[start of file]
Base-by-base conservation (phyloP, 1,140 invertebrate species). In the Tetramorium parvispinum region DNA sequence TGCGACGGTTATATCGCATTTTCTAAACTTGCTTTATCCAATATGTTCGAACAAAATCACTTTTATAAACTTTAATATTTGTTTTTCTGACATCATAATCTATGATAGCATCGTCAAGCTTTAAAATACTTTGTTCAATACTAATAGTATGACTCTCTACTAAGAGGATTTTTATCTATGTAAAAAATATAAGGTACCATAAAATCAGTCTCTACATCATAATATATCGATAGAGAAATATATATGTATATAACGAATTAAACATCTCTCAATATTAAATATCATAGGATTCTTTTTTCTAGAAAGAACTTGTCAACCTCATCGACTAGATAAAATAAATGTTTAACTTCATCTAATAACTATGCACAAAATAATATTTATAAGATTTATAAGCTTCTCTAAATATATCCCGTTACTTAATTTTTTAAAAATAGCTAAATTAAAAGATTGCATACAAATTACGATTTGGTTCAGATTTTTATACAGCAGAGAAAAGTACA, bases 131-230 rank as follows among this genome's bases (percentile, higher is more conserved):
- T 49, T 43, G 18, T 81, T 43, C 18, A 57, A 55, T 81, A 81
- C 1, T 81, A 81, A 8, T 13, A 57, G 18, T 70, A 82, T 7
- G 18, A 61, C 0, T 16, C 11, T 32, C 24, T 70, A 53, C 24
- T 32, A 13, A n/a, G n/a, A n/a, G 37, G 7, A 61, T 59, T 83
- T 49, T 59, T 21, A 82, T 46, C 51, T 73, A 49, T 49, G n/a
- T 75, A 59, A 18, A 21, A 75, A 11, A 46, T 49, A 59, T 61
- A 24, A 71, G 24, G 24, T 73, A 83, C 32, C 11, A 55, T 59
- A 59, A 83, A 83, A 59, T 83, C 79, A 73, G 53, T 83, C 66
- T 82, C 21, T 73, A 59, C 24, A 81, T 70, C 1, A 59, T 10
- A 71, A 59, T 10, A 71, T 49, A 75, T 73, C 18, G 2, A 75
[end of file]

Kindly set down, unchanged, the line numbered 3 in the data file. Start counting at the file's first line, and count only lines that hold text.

- C 1, T 81, A 81, A 8, T 13, A 57, G 18, T 70, A 82, T 7